Network News

X My Profile
View More Activity
On Twitter: PostSports  |  Facebook  |  E-mail alerts: Redskins and Sports  |  RSS

Brewers, Fielder Reach Two-Year Deal

Hard to report more optimistic news after a crusher like Dave's last post, but news breaks when news breaks. In this case, news consists of a deal between Prince Fielder and the Milwaukee Brewers, with the two sides coming to an agreement for two-years and $18 million. The contract details were broken by Tom Haudricourt of the Milwaukee Journal-Sentinel.

The deal not only signs Fielder for the forthcoming season, it also eats up another of his arbitration eligible seasons. He'll have one of those remaining after this deal -- 2011 -- after which he'll be an unrestricted free agent. It's also an interesting agreement because of the terms of the deal: Fielder was asking for $8 million in arbitration this year, so the Brewers clearly think he's going to put up a monster year, otherwise they would be worried about eating any more than the one year of arbitration eligibility.

Fielder's new contract won't become official until he passes a physical, which is probably an afterthought so long as the physical doesn't include a weight clause.

The bigger question, of course, is whether Fielder's deal sets any kind of a precedent going forward. It's the second two-year deal reached by a young NL slugger (obviously, thanks noahthek) outfielder in two days, and just as with Jayson Werth's two-year deal with the Phillies, both got significantly more than a two-year deal at the rate they were asking for in arbitration for a one-year deal. That may seem like a natural conclusion, but it still requires a leap of faith for both the Phillies and Brewers.

Anyone think it's a risky move? Or is locking up both Fielder and Werth going to be a brilliant move by the end of 2010?

By Cameron Smith  |  January 22, 2009; 5:05 PM ET
Categories:  Brewers  
Save & Share:  Send E-mail   Facebook   Twitter   Digg   Yahoo Buzz   Del.icio.us   StumbleUpon   Technorati   Google Buzz   Previous: Ex-Big Leaguer Werber Passes Away at 100
Next: Is Ryan Howard Worth $18 Million?

Comments

Prince Fielder plays first-base. He's not an outfielder by any stretch of the imagination.

Fielder still has tremendous upside and the two year deal may help facilitate a trade with an AL team next year.

Posted by: noahthek | January 22, 2009 5:30 PM | Report abuse

I think the Brewers probably saw what Ryan Howard is doing in arbitration to the Phillies and figured Fielder would be going that route salary-wise as well. Last year Howard got $10 million in arbitration. If Fielder wins his case this year (which isn't exactly that much of a stretch) and only asks for a two million dollar raise next year (in which he's likely to ask for me, again see Ryan Howard), then the Brewers have scored a draw. If he wins this year and they go to arbitration next year they stand to lose money.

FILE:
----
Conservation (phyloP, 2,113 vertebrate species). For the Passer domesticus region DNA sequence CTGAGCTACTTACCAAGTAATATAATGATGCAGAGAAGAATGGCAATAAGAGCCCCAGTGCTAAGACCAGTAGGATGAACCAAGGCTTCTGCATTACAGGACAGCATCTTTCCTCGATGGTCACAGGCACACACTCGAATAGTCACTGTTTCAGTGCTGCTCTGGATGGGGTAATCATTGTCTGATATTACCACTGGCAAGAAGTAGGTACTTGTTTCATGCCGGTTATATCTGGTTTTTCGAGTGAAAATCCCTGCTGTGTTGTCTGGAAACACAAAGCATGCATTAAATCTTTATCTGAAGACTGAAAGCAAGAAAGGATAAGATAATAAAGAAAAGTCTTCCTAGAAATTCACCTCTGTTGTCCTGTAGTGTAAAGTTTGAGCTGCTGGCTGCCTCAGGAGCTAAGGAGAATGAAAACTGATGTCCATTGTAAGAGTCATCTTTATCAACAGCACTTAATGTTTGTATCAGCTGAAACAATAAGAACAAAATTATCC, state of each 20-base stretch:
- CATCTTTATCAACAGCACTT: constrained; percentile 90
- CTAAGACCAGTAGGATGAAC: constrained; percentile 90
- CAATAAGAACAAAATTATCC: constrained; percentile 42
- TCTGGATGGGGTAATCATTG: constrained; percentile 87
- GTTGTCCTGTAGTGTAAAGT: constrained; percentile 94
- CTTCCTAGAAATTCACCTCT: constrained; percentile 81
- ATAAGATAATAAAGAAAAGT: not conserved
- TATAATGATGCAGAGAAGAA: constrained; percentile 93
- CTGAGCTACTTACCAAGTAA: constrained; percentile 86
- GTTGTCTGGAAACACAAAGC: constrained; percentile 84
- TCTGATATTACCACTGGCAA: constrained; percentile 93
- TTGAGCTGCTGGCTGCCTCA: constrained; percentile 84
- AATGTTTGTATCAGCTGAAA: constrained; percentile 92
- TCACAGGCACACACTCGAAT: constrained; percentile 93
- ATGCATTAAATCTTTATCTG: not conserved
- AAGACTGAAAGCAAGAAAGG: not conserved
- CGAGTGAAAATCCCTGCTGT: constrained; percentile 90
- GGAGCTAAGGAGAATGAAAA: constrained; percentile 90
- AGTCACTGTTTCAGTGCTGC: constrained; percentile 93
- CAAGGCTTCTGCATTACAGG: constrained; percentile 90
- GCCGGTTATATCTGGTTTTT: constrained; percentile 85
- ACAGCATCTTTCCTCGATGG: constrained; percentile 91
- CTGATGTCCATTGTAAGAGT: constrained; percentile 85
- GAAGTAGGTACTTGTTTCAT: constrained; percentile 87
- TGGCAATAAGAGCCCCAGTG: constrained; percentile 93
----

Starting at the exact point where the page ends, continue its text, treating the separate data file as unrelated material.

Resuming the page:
I don't think it's much of a leap of faith Cameron, they know that at $9 million a year average for the production he puts up (which is actually likely to get better), they have a "bargain".

I think the Phillies made a much riskier move because I, personally, am not solid on Jayson Werth. But a) it's "only" 5 million which isn't a ton these days and b) the Phillies can afford a few mistakes and still be big time contenders.

Posted by: adampschroeder | January 22, 2009 11:40 PM | Report abuse

"Fielder . . . a monster . . . worried about eating any more " Secret encrypted message from Cameron. He was the hamburger and CC was the chili dog, right?

I really don't know if this holds up, but I've mentioned the quick and dirty formula that Eric Seidman and others on Fangraphs uses to estimate arbitration time frame contracts. Basically, these contracts discount the free agent value of a player based on the year of arbtiration. First year players tend to get 40% of the value their performance projection would be worth to a free agent, second 60%, final 80%. So a 20% bump would not be that unusual. Here, it looks like a 25% bump ($8m -> $10m), so that is nothing really strange. Having said that, it shows they value Fielder at about $16.7 - $20 million as a free agent. That works out to about 4 to 5 wins above average, again using the Fangraphs formulas. Four wins is roughly halfway between his 2007 and 2008 performance. While several projections have this as a bounce back year, has anyone seen one that has him more than halfway back to his 2007 numbers?

The 2009 number actually looks a little high (maybe $1.3m), while 2010 looks right for 4 wins. But I suppose they are a bit scared of Howard's award from last year.

Posted by: jca-CrystalCity | January 23, 2009 9:09 AM | Report abuse

Posted by: natsfan1a1 | January 23, 2009 10:38 AM | Report abuse

The comments to this entry are closed.

 
 
RSS Feed
Subscribe to The Post

© 2010 The Washington Post Company